The Australian Financial Review 

Feb 18 2018

By Larry Schlesinger

As the major banks turn their backs on developers, Financial Review Young Rich Lister and former Essendon footballer Andrew Welsh has turned to Hong Kong-based hedge fund OCP for a $70 million loan to fund a new house-and-land project in Melbourne.

It’s the second time in the space of a year that Mr Welsh, who runs Welsh Group with his father Graham, has sought funding from OCP. OCP raises most of its money from US pension funds.

The development financing is for Welsh Group’s Bowery Deanside community in Melbourne’s outer west, which comprises 400 lots plus an apartment site. Its 10 kilometres from Thornhill Park, a 1300-lot house-and-land estate at Rockbank, for which Welsh Group received $105 million of funding from OCP in February last year.

Mr Welsh could not be reached for comment on the latest OCP deal. But he told The Australian Financial Review in February that it was difficult for all developers to secure commercial bank funding for greenfield development.

“We are pleased to have found a funding partner that understands the ebbs and flows of development,” he said a year ago.

Sales at Bowery Deanside, which sits within a recently approved new suburb, have already kicked off with the project expected to generate about $120 million in gross revenue.

Dan Simmons, partner at OCP, told the Financial Review the banks had virtually stopped lending to developers with that situation unlikely to change any time soon.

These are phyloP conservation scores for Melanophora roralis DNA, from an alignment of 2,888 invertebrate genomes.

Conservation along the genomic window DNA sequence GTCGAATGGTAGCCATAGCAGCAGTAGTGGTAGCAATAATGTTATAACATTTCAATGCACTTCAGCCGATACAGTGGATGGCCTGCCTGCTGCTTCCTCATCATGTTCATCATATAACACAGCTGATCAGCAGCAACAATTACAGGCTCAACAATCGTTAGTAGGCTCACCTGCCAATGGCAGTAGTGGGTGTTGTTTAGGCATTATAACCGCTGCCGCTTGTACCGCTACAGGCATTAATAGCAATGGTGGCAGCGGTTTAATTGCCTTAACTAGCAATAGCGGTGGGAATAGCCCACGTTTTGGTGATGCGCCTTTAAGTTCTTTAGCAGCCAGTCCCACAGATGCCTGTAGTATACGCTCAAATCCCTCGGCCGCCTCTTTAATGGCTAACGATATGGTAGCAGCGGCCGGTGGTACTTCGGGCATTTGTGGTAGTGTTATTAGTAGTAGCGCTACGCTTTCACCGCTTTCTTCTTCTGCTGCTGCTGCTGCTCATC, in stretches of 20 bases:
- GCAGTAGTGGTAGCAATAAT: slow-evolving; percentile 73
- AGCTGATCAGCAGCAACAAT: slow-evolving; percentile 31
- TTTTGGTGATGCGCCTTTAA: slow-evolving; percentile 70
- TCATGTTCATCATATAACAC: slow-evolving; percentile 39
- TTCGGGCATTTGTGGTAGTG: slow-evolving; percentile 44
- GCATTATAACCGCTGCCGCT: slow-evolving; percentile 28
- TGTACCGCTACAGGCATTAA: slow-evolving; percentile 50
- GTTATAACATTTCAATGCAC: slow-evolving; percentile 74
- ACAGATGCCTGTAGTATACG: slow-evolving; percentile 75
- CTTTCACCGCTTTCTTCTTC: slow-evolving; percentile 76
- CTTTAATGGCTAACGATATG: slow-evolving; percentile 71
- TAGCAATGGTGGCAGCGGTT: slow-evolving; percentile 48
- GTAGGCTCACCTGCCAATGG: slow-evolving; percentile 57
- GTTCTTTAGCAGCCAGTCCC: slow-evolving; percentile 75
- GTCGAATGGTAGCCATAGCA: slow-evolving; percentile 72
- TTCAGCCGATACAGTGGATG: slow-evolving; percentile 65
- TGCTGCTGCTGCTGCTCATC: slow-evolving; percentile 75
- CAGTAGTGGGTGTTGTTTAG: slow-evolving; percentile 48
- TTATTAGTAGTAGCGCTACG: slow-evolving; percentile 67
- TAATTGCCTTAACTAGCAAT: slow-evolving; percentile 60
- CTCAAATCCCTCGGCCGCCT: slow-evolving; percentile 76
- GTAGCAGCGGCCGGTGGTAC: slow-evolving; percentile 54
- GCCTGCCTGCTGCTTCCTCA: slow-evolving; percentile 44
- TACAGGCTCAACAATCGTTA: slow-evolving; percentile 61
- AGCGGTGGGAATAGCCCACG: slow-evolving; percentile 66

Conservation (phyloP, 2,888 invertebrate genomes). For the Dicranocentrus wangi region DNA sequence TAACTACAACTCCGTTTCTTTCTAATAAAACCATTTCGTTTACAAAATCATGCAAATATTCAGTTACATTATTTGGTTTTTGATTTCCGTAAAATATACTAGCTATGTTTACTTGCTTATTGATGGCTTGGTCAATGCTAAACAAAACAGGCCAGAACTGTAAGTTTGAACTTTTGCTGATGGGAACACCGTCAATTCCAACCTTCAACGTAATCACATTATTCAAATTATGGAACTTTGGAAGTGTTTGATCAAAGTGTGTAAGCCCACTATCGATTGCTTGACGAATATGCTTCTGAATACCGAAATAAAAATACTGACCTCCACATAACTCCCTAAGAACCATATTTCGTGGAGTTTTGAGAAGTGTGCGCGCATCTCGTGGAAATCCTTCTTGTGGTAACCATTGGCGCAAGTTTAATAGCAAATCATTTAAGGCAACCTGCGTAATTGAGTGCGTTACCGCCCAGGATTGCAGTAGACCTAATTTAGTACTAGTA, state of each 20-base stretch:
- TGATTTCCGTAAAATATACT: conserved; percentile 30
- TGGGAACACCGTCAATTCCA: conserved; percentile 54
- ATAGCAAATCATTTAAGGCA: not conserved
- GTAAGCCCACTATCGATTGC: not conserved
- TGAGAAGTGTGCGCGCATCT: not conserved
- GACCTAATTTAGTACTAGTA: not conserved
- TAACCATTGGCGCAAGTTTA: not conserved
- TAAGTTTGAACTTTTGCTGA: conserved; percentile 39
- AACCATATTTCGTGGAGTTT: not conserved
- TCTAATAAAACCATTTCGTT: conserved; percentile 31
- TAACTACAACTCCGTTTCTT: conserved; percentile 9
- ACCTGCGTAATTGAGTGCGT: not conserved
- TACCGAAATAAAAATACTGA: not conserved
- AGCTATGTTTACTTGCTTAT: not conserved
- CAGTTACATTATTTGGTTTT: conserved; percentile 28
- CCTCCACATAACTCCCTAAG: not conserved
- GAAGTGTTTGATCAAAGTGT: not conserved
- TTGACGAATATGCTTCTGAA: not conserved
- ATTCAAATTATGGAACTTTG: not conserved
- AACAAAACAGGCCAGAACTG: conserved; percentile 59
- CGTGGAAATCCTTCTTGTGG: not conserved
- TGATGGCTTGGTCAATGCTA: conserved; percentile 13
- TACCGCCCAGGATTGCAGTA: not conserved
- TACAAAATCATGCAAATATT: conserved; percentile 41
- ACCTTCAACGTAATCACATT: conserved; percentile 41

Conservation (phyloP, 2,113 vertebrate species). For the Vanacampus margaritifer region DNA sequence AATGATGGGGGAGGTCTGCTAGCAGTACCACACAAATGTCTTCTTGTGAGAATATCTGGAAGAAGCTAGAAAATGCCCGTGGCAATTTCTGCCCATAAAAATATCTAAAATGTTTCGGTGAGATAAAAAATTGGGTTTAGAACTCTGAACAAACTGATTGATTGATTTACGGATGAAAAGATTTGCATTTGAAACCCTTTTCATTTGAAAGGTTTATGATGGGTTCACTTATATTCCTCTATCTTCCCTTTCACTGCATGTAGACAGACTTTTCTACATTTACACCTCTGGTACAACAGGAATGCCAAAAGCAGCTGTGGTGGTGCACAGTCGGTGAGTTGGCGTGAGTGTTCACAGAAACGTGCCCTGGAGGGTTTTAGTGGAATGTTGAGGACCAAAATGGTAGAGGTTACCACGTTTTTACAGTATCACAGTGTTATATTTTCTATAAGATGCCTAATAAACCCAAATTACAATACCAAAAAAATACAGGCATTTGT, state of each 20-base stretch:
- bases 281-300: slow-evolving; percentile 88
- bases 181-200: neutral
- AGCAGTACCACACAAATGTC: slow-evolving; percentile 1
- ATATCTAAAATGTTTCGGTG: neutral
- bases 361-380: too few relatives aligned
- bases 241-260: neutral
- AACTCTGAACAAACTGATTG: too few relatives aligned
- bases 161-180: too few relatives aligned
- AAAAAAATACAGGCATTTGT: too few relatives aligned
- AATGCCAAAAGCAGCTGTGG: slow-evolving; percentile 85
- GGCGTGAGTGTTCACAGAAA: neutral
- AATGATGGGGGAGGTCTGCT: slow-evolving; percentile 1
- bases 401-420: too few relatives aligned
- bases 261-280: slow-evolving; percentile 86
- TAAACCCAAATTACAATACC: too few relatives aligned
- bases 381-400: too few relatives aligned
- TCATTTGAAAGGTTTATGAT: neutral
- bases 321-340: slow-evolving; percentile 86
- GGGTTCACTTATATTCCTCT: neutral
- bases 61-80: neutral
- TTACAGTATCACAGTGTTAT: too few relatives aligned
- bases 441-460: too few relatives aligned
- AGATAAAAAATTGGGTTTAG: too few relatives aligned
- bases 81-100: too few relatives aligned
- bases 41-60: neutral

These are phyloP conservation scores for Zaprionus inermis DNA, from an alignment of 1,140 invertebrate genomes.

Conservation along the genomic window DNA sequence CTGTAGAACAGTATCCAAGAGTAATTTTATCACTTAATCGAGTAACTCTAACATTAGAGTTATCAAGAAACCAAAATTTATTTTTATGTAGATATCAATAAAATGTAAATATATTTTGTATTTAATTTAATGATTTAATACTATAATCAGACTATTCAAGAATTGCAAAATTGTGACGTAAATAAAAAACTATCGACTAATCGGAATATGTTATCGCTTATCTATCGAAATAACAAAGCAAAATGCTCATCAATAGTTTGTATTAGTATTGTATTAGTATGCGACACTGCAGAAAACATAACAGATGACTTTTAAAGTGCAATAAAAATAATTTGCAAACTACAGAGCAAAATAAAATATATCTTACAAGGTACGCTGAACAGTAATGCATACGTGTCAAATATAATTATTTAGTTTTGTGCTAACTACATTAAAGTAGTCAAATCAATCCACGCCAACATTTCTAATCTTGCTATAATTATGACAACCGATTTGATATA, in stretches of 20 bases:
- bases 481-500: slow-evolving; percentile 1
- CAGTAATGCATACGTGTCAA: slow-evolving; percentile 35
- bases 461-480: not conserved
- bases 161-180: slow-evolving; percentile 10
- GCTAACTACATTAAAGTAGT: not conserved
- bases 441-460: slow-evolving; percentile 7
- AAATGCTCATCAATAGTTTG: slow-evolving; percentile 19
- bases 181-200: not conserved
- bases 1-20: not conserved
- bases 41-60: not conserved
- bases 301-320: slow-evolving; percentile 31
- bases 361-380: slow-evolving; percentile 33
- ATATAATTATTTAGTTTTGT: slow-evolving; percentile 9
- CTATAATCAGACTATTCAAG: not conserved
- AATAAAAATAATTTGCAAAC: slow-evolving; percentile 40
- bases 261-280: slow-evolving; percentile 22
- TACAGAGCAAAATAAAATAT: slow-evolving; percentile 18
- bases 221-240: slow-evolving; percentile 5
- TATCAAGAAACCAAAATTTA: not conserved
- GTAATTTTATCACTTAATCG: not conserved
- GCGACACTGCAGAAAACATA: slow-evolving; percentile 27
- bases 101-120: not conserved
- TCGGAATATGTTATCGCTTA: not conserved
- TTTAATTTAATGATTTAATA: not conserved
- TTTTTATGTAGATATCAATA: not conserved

“We’re getting a lot of demand from developers for funding. We are happy to lend for both new apartments and in the house-and-land market, where there has been very good growth of late.

“Our minimum loan size is about $60 to $70 million and we like to partner with developers with a good track record and the ability to scale up,” he said.

To date OCP has provided a whopping $1.3 billion in development funding for residential, commercial and hotel projects on Australia’s east coast with past clients including major developers Metro Property Development and Nicholas Smedley’s Steller.

OCP one of a growing list of non-bank lenders, local and offshore funds that have stepped in to fill the funding gap created by the major banks – albeit at much higher interest rates – who have dramatically decreased their lending on new residential projects in the last few years as they look to rebalance their lending books.

The Financial Review’s Street Talk column reported last week that mezzanine financier Alceon had lent about $1 billion to mid-sized and large property developers over the past 18 months. Others active in the space include Goldman Sachs, Qualitas, Wingate and the Liberman family-backed Monark Property Partners.